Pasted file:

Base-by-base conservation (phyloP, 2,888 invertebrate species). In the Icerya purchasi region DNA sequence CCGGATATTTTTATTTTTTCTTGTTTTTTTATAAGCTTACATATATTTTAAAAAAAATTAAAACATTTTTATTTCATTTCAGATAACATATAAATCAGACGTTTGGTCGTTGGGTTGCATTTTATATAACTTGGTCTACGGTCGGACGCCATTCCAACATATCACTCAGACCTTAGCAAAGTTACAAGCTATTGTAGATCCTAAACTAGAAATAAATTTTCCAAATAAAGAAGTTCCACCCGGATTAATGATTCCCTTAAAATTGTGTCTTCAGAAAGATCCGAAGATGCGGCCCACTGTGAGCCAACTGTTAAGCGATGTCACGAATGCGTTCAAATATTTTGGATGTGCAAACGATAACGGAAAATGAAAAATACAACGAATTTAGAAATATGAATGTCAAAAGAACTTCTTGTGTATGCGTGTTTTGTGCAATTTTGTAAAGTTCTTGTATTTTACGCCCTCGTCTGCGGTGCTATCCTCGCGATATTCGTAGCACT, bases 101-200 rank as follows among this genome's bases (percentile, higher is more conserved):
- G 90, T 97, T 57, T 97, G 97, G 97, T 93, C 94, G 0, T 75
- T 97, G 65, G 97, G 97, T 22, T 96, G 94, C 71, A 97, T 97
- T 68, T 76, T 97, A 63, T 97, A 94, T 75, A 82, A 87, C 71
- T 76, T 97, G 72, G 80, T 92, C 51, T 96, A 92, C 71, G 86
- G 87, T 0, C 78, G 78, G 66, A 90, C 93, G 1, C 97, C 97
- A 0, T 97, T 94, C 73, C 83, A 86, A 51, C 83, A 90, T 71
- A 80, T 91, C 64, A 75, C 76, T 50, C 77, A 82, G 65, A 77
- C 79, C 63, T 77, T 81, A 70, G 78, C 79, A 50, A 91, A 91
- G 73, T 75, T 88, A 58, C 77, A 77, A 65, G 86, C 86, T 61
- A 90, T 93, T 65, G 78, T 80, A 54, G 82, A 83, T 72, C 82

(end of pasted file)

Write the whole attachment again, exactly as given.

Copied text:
Base-by-base conservation (phyloP, 2,888 invertebrate species). In the Icerya purchasi region DNA sequence CCGGATATTTTTATTTTTTCTTGTTTTTTTATAAGCTTACATATATTTTAAAAAAAATTAAAACATTTTTATTTCATTTCAGATAACATATAAATCAGACGTTTGGTCGTTGGGTTGCATTTTATATAACTTGGTCTACGGTCGGACGCCATTCCAACATATCACTCAGACCTTAGCAAAGTTACAAGCTATTGTAGATCCTAAACTAGAAATAAATTTTCCAAATAAAGAAGTTCCACCCGGATTAATGATTCCCTTAAAATTGTGTCTTCAGAAAGATCCGAAGATGCGGCCCACTGTGAGCCAACTGTTAAGCGATGTCACGAATGCGTTCAAATATTTTGGATGTGCAAACGATAACGGAAAATGAAAAATACAACGAATTTAGAAATATGAATGTCAAAAGAACTTCTTGTGTATGCGTGTTTTGTGCAATTTTGTAAAGTTCTTGTATTTTACGCCCTCGTCTGCGGTGCTATCCTCGCGATATTCGTAGCACT, bases 101-200 rank as follows among this genome's bases (percentile, higher is more conserved):
- G 90, T 97, T 57, T 97, G 97, G 97, T 93, C 94, G 0, T 75
- T 97, G 65, G 97, G 97, T 22, T 96, G 94, C 71, A 97, T 97
- T 68, T 76, T 97, A 63, T 97, A 94, T 75, A 82, A 87, C 71
- T 76, T 97, G 72, G 80, T 92, C 51, T 96, A 92, C 71, G 86
- G 87, T 0, C 78, G 78, G 66, A 90, C 93, G 1, C 97, C 97
- A 0, T 97, T 94, C 73, C 83, A 86, A 51, C 83, A 90, T 71
- A 80, T 91, C 64, A 75, C 76, T 50, C 77, A 82, G 65, A 77
- C 79, C 63, T 77, T 81, A 70, G 78, C 79, A 50, A 91, A 91
- G 73, T 75, T 88, A 58, C 77, A 77, A 65, G 86, C 86, T 61
- A 90, T 93, T 65, G 78, T 80, A 54, G 82, A 83, T 72, C 82